Client Alerts

Supreme Court Reformulates SEC "Disgorgement" as "Equitable Relief"

Hervé Gouraige


June 24, 2020


Congress has authorized the SEC to enforce the securities laws against those committing fraud both in SEC enforcement actions and in SEC administrative proceedings. In SEC administrative proceedings, the agency can seek both (a) civil monetary penalties and (b) “accounting and disgorgement.” 15 U.S.C. §§ 77h-1(e) & 77h-1(g). No statutory language grants “disgorgement” authority for SEC enforcement actions. Liu v. SEC[1], discussed in this Alert, involved an SEC enforcement action.

In enforcement actions, the SEC is authorized to request and obtain statutory (1) limited civil monetary penalties and (2) “equitable relief that may be appropriate or necessary for the benefit of investors.” 15 U.S.C. § 78u(d)(5) & 78u(d)(3). Since 1971, even prior to receiving authority for penalties and equitable relief, the agency obtained from federal courts what would later be called “disgorgement.” That remedy often required a defendant to disgorge to the SEC all ill-gotten gains from a fraudulent scheme without deduction for legitimate business expenses, and the disgorged funds were for the most part deposited in U.S. Treasury accounts to support SEC and other government operations, with about 25% collected in 2019 sent to investors. While the courts of appeals were unanimous in granting such unlimited disgorgement awards, the practice was not challenged and was never therefore approved by the Supreme Court.

SCOTUS Reformulates Disgorgement

On June 22, 2020, the Court in Liu decided whether “courts possess authority to order disgorgement in SEC enforcement.” The Court held 8-to-1 that “a disgorgement award that does not exceed a wrongdoer’s net profit and is awarded for victims is equitable relief permissible under § 78u(d)(5).” It stipulated the criteria to render disgorgement equitable, vacated the $27 million judgement affirmed by the Ninth Circuit, and remanded for consideration of a disgorgement award under its new criteria. Justice Thomas, in dissent, concluded that disgorgement was not an “equitable remedy” and would have reversed the judgment. In the past, as the Court had noted in Kokesh v. SEC, 137 S. Ct. 1635 (2017), SEC disgorgement awards had the hallmarks of a non-equitable punitive sanction: disgorgement was “imposed as a consequence of violating public law, it is assessed in part for punitive purpose, and in many cases, the award is not compensatory.”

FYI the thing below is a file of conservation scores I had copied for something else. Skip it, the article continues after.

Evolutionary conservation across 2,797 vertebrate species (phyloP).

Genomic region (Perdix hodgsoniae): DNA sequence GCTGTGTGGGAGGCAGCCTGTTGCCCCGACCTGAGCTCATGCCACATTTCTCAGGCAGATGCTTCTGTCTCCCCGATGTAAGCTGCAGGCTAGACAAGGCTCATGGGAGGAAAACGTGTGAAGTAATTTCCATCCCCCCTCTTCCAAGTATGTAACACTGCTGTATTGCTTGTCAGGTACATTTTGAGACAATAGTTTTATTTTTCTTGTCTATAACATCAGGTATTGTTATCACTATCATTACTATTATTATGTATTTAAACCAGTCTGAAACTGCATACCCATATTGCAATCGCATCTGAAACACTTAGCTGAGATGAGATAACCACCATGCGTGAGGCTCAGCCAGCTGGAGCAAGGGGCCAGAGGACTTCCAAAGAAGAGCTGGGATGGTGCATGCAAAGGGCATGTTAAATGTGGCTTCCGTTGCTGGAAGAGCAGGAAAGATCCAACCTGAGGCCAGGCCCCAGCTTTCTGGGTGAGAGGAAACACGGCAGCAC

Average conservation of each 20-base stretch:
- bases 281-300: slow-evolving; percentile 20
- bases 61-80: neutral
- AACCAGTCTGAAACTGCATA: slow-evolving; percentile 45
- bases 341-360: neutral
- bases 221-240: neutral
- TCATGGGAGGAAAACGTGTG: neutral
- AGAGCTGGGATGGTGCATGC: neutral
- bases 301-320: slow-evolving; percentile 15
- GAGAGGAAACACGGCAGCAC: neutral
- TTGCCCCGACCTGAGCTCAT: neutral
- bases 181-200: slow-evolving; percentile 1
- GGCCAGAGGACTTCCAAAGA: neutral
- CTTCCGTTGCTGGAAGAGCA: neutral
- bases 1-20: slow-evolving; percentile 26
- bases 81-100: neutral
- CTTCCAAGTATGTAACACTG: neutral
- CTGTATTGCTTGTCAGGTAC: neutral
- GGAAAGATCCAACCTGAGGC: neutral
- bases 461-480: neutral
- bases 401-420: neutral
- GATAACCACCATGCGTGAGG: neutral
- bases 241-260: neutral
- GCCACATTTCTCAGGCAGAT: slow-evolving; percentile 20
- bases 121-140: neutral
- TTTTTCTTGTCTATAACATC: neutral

Defendants in Liu used the federal EB-5 program to raise about $27 million capital in China to build a cancer-therapy center in California. Granting summary judgment for the SEC, the district court found that substantially all of the capital raised had been misappropriated and not used to build the center, as the investors were promised. The district court entered final judgment awarding the SEC about $27 million in disgorgement and an additional $8 million in civil monetary penalties. The court denied defendants’ request to deduct from the gross capital raised legitimate business expenses (e.g., purchase of cancer-treatment equipment and acquisition of land to build the center and lease payments for such land).

Criteria for Disgorgement as Equitable Remedy